Fire sprinkler breaks, ruins books at Hilton Head library

zmurdock@beaufortgazette.comSeptember 17, 2013 

Update, 9:30 a.m. Wednesday: The Hilton Head Island library will be open for its regular hours of 10 a.m. to 5 p.m. Wednesday. Library and county staff closed the library for the day Tuesday so cleaning crews could dry out as much of the lobby's carpet as possible, county spokeswoman Joy Nelson said.

Earlier story: A fire sprinkler in the Hilton Head Island library malfunctioned early Tuesday morning, ruining thousands of books and flooding several parts of the building.

The sprinkler was in the Friends of the Library bookshop, which had more than 3,500 books. The Friends sell donated books to raise money for the Hilton Head branch. The entire bookshop flooded, along with parts of the community room, main entrance and entrance to the children's library, branch manager Mary Jo Berkes said.

"It was like a wading pool," she said.

Library and county staff closed the library for the day so cleaning crews could dry out as much of the lobby's carpet as possible, county spokeswoman Joy Nelson said. Staff will visit the library again this morning and decide then whether to open the branch for its regular hours of 10 a.m. to 5 p.m.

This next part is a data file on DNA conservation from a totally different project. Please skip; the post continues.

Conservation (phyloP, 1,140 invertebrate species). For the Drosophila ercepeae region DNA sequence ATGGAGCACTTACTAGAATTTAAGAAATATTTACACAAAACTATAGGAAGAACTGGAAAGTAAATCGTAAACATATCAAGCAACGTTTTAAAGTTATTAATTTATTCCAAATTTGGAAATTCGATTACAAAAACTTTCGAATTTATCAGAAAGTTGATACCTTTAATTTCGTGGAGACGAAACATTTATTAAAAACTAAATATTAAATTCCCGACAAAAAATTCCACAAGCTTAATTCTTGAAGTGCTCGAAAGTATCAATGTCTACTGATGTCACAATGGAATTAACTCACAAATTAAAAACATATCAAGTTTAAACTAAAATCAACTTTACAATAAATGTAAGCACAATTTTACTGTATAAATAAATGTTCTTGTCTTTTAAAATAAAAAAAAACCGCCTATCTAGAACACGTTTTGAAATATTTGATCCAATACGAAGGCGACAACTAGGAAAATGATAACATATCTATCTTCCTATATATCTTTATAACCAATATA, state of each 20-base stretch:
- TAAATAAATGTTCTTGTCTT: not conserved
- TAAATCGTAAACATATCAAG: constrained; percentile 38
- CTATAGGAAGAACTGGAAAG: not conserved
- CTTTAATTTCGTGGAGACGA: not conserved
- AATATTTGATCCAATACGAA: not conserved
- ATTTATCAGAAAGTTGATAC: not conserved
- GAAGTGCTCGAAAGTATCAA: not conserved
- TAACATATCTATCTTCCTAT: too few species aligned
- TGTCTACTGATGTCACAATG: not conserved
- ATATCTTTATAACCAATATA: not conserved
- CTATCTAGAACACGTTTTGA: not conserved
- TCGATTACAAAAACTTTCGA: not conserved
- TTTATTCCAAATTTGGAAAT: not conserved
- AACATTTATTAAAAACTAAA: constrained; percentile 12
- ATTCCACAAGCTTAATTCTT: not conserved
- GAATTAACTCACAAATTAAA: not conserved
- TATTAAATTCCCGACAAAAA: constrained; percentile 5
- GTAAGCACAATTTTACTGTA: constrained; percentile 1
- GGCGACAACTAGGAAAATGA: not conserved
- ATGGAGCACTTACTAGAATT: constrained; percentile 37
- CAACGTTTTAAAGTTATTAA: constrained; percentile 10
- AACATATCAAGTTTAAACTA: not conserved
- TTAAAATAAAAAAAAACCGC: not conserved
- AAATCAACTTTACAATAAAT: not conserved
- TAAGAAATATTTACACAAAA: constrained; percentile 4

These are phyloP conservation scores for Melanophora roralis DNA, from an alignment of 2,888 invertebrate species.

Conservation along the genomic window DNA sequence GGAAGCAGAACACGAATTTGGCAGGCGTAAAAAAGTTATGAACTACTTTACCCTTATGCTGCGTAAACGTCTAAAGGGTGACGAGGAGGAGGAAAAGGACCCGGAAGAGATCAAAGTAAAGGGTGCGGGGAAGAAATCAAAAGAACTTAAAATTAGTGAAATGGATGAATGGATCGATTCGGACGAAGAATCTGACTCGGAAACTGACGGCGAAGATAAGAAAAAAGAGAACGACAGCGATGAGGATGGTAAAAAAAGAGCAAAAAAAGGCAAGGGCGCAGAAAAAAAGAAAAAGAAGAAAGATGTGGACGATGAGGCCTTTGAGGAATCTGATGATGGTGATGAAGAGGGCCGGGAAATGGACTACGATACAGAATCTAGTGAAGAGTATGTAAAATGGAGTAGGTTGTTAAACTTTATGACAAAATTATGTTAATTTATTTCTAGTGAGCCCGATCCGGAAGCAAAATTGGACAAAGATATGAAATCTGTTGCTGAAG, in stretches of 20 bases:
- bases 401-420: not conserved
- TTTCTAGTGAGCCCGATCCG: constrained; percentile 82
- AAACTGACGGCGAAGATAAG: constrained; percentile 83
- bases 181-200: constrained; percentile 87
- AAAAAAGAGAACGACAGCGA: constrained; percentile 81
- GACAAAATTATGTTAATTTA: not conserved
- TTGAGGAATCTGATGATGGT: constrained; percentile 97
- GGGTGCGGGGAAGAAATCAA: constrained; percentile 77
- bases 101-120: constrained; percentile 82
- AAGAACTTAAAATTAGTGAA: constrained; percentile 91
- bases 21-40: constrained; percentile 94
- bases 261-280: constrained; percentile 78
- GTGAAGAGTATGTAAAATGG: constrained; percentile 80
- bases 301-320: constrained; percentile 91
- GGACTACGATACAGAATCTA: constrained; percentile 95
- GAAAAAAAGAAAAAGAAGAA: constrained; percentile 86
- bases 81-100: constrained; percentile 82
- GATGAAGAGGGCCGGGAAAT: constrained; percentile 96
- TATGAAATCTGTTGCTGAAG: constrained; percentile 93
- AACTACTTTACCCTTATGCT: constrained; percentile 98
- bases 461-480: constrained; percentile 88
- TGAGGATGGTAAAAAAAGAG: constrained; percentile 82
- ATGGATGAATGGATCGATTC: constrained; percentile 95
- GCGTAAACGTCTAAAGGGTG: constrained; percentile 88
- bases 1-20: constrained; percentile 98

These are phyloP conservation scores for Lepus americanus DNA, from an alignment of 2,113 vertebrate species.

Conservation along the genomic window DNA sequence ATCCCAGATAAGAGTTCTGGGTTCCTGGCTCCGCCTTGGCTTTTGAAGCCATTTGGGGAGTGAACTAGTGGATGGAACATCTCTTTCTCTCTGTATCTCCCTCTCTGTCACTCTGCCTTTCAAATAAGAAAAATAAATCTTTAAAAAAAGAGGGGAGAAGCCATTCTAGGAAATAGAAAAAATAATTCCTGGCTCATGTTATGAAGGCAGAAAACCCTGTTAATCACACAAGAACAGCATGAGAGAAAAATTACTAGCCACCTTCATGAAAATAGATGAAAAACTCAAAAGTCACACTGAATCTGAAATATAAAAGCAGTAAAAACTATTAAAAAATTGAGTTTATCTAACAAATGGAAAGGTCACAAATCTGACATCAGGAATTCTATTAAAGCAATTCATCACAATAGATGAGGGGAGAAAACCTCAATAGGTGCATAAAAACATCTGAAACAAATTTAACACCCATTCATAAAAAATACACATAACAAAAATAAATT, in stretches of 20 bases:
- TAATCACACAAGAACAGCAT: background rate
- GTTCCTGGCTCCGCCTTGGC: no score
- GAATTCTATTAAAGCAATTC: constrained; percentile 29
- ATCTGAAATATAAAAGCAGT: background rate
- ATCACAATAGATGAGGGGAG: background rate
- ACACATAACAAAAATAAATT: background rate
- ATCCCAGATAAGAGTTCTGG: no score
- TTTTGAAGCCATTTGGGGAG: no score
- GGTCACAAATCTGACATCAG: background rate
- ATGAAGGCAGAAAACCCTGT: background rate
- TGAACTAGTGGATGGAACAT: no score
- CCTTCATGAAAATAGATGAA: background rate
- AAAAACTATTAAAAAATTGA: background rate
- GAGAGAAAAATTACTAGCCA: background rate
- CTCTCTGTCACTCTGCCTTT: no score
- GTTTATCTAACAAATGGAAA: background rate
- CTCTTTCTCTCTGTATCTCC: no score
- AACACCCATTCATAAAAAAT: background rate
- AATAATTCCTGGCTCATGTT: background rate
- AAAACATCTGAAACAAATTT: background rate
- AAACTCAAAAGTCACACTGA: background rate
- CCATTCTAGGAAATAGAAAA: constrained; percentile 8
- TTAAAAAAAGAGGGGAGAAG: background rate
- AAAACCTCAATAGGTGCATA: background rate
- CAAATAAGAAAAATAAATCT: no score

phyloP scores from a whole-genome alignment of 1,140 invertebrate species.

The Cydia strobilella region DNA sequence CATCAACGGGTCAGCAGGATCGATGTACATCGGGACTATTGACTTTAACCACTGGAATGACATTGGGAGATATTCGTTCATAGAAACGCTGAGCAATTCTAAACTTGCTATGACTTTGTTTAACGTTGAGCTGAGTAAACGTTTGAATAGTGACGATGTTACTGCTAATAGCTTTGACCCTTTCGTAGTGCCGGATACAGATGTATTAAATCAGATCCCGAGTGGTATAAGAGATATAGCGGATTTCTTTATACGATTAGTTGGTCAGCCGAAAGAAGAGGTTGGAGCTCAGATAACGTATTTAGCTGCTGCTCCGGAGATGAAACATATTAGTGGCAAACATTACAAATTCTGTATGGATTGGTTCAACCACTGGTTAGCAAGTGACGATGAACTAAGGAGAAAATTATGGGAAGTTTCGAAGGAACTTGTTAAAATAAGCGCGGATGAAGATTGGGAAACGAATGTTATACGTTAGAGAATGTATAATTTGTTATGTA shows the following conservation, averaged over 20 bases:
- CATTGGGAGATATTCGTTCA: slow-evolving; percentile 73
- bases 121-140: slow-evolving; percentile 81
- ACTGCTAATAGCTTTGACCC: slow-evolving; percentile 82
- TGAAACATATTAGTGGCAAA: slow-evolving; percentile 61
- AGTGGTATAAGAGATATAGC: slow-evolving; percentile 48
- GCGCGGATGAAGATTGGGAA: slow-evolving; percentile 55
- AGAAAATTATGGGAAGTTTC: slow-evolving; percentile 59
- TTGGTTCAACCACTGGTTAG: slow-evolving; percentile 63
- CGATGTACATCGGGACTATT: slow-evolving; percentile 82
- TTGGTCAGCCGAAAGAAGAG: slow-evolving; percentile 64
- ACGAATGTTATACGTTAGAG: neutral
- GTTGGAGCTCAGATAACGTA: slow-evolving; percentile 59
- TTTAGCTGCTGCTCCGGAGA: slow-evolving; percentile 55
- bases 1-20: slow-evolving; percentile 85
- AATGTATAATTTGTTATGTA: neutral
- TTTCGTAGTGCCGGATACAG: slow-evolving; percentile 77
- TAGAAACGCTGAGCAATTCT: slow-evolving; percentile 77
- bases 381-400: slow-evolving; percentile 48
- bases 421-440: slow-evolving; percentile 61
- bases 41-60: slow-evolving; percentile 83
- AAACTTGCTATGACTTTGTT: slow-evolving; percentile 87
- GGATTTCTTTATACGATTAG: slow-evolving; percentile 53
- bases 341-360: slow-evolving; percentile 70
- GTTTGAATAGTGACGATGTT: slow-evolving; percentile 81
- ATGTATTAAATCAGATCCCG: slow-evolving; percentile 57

It's not yet clear how much the cleanup will cost, Berkes said. No computers appear to have been harmed, she added.

The branch's sprinkler systems are inspected annually and were checked earlier this year, Berkes said.

The system notified a monitoring company, which then notified the fire department at 6:29 a.m., said Joheida Fister, spokeswoman for the Hilton Head Island Fire & Rescue Division. It's unknown how long the sprinklers ran, Fister said.

Firefighters arrived at 6:33 a.m. to find the bookshop filled with several feet of water, Berkes said. The bookshop's door was watertight.

"The firemen said it looked like an aquarium," she said.

When firefighters opened the door to the shop, water poured into the library's entrance. From there they removed much of the water by pushing it to the front sidewalk with large brooms, Berkes said.

Servpro of Beaufort County responded at 7:45 a.m. for cleanup, company owner Justin Neumann said.

By 11 a.m., most of the standing water had been removed, and crews were working to dry the carpet.

Servpro's 30 fans and five dehumidifiers will remain at the library over the next few days until the carpet is dry, Neumann said.

"We'll be able to clean and restore the carpet; it'll dry in probably three, four days," Neumann said.

On Tuesday morning, Friends of the Library volunteers made a list of the ruined items, said Lynne Miller, the nonprofit group's president.

In addition to the books on shelves, books on eight rolling carts kept in the shop overnight were also ruined, Miller said.

The books "are so swollen, we can't even get them off the shelves," she said Tuesday morning. "It's a total loss."

People should not donate books to the Friends of the Library until the group can fix its bookshop or find a place to put new donations, Miller said.

Despite the malfunction of the library's sprinkler system, every building should have working fire sprinklers, Fister said. Broken fire sprinklers cause damage, but not as much damage had there been an actual fire and no sprinklers, she said.

Video by Delayna Earley

Video by Zach Murdock

Follow reporter Zach Murdock at twitter.com/IPBG_Zach.

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